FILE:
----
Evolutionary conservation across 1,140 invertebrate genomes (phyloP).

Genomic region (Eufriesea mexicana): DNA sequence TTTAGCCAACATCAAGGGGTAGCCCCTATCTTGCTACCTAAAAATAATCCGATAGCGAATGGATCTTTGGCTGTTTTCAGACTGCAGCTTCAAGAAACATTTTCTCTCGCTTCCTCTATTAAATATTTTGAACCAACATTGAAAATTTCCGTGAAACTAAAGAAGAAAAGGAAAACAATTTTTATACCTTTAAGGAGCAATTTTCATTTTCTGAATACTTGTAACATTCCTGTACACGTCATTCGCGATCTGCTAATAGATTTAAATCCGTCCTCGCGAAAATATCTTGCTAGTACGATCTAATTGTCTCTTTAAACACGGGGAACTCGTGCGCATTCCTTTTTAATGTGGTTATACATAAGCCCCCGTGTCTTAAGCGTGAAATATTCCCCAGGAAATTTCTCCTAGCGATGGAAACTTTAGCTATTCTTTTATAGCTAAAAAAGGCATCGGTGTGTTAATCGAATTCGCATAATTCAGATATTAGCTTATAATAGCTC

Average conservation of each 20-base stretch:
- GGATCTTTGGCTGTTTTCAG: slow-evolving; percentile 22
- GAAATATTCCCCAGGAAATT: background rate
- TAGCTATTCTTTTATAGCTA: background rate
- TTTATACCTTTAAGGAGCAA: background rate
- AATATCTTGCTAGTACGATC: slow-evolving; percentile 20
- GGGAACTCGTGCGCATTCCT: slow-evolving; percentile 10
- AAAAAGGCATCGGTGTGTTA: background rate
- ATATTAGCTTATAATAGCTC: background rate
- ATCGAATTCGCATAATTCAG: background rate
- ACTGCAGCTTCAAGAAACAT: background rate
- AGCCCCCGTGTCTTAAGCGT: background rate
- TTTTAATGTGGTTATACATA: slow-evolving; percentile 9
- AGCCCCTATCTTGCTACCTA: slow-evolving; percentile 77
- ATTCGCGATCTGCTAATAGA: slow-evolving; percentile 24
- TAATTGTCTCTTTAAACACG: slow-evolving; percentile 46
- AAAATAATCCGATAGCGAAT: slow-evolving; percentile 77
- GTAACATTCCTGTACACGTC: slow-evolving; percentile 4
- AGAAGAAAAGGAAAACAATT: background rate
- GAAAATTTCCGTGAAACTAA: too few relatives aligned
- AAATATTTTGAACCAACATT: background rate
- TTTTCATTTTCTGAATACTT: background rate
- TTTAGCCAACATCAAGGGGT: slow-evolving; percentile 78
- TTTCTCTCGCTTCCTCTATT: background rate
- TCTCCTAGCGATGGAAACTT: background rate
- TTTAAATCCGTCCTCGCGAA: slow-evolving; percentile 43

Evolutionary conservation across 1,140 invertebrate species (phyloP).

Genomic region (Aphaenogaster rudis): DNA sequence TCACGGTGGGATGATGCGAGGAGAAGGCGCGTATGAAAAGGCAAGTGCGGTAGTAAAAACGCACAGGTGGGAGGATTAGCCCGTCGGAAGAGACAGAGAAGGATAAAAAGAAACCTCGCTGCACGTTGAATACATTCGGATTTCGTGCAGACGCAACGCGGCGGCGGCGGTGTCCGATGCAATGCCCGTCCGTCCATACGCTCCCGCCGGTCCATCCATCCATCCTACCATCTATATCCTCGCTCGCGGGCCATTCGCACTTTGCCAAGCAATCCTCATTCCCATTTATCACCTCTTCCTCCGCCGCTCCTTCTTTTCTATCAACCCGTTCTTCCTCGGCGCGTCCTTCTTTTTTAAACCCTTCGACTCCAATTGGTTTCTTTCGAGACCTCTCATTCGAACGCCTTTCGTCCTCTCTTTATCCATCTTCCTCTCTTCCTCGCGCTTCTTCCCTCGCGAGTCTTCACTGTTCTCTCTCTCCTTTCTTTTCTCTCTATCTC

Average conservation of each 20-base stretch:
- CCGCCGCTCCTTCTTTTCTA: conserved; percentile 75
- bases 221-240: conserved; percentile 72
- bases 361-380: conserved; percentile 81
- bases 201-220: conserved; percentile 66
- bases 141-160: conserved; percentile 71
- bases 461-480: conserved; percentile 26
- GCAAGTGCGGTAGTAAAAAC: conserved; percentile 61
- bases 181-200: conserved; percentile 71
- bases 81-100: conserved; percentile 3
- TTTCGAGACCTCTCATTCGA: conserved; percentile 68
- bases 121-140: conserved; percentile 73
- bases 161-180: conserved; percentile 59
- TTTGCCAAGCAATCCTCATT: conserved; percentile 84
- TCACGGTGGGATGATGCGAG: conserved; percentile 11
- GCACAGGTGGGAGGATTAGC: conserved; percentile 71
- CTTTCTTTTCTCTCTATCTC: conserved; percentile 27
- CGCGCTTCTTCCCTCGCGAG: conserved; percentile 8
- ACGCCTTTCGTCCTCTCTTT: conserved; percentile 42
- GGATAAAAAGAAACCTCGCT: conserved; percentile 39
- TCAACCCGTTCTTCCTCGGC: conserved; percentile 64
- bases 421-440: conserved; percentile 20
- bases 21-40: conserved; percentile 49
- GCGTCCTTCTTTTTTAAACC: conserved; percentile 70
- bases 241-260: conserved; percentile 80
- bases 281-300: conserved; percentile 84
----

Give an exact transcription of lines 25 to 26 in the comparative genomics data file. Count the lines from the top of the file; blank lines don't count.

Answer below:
- TTTAGCCAACATCAAGGGGT: slow-evolving; percentile 78
- TTTCTCTCGCTTCCTCTATT: background rate